Can Genealogy Sites Use Your DNA However They Want?


Patrick Meeker show his family tree on Ancestry.com. Meeker used Ancestry.com's DNA test to track down his birth parents.  RJ Sangosti/The Denver Post via Getty Images
Patrick Meeker show his family tree on Ancestry.com. Meeker used Ancestry.com's DNA test to track down his birth parents. RJ Sangosti/The Denver Post via Getty Images

Let's be honest, no one reads the "terms and conditions" and privacy policies when signing up for an online service. A few years ago, researchers from Carnegie Mellon University calculated that it would take an average internet user 76 work days to read all of the privacy policies we encounter in a year. Instead, we click "accept" and move on with our lives.

But there's one privacy policy that you might want to read in full: online DNA testing services.

These online DNA testing services take a swab of your saliva, extract your DNA, and analyze it for hundreds of thousands of genetic markers. They use the data to produce an "ethnicity estimate," which identifies your probable ethnic ancestry (47 percent Irish, 24 percent Pacific Islander, 8 percent Eastern European, etc.). With some services, you also get a list of "genetic matches" with other people in the DNA database who may be close or distant relatives.

Recently, a consumer protection lawyer from New York sparked a controversy when he claimed that the genealogy site Ancestry.com, which offers a $99 DNA testing service called AncestryDNA, "takes ownership of your DNA forever" and could divulge highly personal health information to third parties.

Ancestry responded with a full-throated denial of the accusations, insisting that test-takers retain full ownership of their DNA and can withdraw their information from the Ancestry.com database at any time. They can even petition to have their original spit samples destroyed.

Eric Heath, chief privacy officer at Ancestry, wrote in a blog post that Ancestry's newly updated terms and conditions make it clear that when participants sign up for the DNA testing service, they are merely "licensing" their DNA data to Ancestry for analysis purposes. Ancestry doesn't share or sell your DNA information to insurance companies, employers or marketers, and participants can delete their data any time.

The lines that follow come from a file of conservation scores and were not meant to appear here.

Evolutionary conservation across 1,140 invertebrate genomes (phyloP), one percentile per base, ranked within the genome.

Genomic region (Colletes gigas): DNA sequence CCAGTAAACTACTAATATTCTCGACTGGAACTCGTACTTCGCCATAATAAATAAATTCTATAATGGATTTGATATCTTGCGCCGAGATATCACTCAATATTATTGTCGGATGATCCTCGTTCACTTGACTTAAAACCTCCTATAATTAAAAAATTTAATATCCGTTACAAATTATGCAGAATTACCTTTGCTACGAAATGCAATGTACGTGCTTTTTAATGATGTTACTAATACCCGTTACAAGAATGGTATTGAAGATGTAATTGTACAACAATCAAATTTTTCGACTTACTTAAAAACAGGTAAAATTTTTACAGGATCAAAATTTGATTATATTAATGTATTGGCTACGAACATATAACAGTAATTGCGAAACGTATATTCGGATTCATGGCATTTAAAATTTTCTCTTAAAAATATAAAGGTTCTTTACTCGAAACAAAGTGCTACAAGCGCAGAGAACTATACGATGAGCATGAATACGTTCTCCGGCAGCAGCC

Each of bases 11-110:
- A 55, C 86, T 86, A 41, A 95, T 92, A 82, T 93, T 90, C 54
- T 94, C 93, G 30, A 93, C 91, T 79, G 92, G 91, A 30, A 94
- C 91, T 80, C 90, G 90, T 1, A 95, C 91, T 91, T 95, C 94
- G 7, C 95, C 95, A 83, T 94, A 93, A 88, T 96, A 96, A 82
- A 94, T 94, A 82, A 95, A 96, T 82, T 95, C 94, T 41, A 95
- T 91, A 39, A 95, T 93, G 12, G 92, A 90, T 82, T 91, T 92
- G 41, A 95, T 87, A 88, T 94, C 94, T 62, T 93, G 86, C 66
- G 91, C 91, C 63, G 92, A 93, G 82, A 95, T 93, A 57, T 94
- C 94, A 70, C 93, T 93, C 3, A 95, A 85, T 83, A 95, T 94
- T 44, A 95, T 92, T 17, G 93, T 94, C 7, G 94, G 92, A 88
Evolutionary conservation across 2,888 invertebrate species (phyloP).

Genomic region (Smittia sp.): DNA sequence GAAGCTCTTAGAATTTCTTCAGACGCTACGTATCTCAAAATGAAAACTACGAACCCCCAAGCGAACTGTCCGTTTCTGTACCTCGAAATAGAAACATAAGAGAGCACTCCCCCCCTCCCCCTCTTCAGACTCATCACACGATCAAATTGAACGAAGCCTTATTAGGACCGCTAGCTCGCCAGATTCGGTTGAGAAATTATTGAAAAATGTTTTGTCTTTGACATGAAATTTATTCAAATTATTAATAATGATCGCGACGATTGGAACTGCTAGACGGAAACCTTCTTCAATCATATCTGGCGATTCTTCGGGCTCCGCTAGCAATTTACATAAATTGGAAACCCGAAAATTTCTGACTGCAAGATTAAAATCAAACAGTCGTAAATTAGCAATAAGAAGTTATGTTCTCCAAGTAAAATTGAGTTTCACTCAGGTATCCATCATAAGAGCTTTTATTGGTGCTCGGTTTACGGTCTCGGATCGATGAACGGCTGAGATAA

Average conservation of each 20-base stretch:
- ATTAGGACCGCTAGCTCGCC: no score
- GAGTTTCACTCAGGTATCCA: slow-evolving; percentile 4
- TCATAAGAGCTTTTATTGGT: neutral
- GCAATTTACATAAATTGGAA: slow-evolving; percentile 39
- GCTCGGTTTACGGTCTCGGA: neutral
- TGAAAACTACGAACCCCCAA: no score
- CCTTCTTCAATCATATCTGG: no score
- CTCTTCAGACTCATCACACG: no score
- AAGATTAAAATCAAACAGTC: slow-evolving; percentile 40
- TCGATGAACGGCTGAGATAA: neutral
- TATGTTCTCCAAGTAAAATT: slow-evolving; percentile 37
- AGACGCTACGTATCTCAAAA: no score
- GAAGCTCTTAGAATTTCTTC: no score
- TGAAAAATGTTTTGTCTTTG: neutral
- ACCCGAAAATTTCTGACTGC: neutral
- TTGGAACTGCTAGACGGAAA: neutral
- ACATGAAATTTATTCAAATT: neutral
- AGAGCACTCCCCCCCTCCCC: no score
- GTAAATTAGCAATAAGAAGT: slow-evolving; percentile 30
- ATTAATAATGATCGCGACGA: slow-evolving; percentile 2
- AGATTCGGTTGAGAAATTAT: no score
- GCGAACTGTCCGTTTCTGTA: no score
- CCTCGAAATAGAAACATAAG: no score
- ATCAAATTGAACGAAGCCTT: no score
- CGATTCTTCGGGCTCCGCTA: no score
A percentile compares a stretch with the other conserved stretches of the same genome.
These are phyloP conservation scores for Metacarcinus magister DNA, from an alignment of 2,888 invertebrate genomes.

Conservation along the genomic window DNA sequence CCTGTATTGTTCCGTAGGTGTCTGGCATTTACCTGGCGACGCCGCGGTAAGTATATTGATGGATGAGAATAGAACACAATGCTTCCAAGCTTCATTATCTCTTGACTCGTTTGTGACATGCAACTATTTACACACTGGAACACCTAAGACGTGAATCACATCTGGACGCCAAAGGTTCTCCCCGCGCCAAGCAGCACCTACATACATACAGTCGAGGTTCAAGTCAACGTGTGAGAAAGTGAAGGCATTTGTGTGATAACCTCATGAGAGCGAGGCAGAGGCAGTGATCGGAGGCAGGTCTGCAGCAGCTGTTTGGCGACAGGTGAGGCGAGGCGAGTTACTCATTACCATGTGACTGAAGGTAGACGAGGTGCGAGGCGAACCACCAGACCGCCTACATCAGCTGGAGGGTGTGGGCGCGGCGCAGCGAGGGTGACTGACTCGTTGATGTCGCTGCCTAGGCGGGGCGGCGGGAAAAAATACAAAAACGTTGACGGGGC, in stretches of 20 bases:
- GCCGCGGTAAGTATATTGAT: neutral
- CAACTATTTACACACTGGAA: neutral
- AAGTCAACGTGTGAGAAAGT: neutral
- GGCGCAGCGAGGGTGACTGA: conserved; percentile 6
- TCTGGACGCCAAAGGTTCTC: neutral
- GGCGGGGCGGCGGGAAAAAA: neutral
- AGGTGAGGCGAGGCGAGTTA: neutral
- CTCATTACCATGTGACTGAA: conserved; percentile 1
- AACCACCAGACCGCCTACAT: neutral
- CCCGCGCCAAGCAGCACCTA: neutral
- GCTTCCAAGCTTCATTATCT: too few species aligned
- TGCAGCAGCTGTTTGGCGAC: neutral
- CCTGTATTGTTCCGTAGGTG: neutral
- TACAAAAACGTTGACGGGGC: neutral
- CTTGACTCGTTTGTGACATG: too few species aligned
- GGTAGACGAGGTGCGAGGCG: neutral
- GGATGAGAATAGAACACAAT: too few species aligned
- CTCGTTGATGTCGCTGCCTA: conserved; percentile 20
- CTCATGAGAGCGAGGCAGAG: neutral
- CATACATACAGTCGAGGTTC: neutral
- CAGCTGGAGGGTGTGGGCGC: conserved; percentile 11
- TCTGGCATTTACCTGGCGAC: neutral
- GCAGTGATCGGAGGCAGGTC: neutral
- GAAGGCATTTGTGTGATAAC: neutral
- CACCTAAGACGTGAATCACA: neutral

Heath admits that he "[doesn't] like the legal language" surrounding Ancestry's licensing of DNA data to develop its products and services, because "it can be confusing and seem overly broad." He's probably talking about this clause of the terms of conditions:

"By submitting DNA to AncestryDNA, you grant AncestryDNA and the Ancestry Group Companies a royalty-free, worldwide, sublicensable, transferable license to host, transfer, process, analyze, distribute, and communicate your Genetic Information for the purposes of providing you products and services, conducting Ancestry's research and product development, enhancing Ancestry's user experience, and making and offering personalized products and services."

Mary Drotar looks up at her son Patrick Meeker after he arrived from the airport outside her home in Littleton, June 24, 2016. Mary and her husband Barry put Meeker up for adoption when they were teenage parents.
Mary Drotar looks up at her son Patrick Meeker after he arrived from the airport outside her home in Littleton, June 24, 2016. Mary and her husband Barry put Meeker up for adoption when they were teenage parents.
RJ Sangosti/The Denver Post via Getty Images